You know those 90,000 FEMA trailers that the President of the United States seems, somehow, powerless to get moved off the lot in Arkansas? Maybe it's a good thing  the federal bureaucracy is so hapless, after all.

That's because the delay has given space to an alternative approach to housing families dislocated by Hurricane Katrina: the Katrina Cottage. The one- and two-story, easily fabricated cottages have at least three advantages: they're cheaper to put up and install than the trailers - probably about $60,000 each, compared to the $75,000 taxpayers are being asked to fork over for each trailer; they're bigger and look a whole lot nicer; and, oh yes, they've been designed to stand up to high winds and floodwaters, a feature that the trailers--I'm sure this will stun you--do not possess.

All of this has led Haley Barbour and Kathleen Blanco--the governors of Mississippi and Louisiana--along with the Louisiana Recovery Authority and the government of St. Bernard Parish to lobby FEMA to go with the cottages instead of the trailers.

There's a problem, though.

It seems that the cottages are actually designed to be expanded upon - that is, a homeowner using one as temporary housing could also use it as the base for a new, permanent home. This would seem to be the sort of thinking you really want to encourage in disaster assistance, but according to a 1974 act governing federal disaster relief, FEMA is not allowed to fund permanent housing.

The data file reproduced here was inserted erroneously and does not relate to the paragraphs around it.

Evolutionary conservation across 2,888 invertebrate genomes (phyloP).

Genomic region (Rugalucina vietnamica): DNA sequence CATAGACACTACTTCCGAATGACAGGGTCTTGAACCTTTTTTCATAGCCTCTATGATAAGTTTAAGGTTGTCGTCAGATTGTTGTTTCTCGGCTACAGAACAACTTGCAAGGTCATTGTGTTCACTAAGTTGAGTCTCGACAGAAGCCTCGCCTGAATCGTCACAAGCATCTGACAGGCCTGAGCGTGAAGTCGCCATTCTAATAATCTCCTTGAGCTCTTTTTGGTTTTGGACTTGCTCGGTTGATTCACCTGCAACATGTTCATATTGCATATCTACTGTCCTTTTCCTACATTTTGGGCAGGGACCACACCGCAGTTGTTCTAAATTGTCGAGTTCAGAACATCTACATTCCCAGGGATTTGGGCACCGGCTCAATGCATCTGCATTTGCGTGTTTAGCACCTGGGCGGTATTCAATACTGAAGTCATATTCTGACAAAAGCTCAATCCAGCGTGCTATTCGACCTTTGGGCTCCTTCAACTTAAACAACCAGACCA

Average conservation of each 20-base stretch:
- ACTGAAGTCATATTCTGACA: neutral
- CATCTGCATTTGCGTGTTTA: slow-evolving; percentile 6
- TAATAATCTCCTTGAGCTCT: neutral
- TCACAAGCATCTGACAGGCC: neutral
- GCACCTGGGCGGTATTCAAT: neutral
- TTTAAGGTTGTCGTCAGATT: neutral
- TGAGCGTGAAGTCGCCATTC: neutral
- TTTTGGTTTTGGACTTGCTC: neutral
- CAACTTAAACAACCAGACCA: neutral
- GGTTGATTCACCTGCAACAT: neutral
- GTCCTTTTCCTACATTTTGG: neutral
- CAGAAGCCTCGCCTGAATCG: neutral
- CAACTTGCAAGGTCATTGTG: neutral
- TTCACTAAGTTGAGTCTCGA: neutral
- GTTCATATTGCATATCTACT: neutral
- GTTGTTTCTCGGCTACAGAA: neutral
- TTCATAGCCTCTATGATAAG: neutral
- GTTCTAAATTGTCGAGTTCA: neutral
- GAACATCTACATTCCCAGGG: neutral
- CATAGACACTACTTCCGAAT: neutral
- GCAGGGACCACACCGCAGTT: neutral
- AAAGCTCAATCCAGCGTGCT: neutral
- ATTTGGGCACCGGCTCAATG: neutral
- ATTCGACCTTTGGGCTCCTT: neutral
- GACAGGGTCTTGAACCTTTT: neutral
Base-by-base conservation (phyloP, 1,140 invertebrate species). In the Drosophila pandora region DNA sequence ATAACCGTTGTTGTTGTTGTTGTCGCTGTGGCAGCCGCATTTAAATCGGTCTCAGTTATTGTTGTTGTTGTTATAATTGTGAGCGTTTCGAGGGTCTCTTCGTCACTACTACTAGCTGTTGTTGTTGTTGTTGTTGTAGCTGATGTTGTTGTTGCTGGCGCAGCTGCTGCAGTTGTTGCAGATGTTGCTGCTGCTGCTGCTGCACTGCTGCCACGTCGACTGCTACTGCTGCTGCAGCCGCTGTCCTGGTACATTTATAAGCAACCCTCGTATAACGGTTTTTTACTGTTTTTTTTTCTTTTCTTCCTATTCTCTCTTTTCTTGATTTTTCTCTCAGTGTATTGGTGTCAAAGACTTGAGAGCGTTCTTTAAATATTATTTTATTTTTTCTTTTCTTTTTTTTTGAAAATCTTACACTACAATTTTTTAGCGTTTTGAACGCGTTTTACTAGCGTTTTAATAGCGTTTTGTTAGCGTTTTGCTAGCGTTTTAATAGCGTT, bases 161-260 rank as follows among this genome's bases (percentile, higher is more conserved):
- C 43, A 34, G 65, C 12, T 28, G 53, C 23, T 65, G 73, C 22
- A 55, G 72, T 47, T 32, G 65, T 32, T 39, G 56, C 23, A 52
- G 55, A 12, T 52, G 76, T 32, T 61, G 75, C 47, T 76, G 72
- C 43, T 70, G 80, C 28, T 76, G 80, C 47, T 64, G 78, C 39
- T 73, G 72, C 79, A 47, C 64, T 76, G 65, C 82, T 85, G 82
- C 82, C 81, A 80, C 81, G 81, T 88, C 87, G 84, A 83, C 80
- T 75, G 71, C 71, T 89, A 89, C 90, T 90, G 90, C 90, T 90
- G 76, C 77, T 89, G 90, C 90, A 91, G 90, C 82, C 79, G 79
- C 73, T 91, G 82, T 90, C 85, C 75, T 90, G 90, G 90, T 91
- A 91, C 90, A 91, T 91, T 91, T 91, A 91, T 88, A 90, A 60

The cottages are the work of a group of architects allied with the Congress for the New Urbanism, which has seized on the devastation wrought by Katrina to press for the redesign of communities that are being rebuilt. The first, 400-square-foot model, which was unveiled last October by New York architect Marianne Cusato, was joined last week by a 750-square-foot model conceived by a host of New Urbanist luminaries, including Andreas Duany, and spearheaded by the president of the Louisiana chapter of the American Institute of Architects, Steve Oubre.

Duany seems certain that the law can be tweaked to make room for the cottages. "It's an interpretation more than a substantial change," he told the Baton Rouge Advocate.

Not to be cynical, but if the President professes himself as stumped as the average Joe when it comes to getting the trailers moved, as he did at his press conference last week, then what hope does a mere architect have?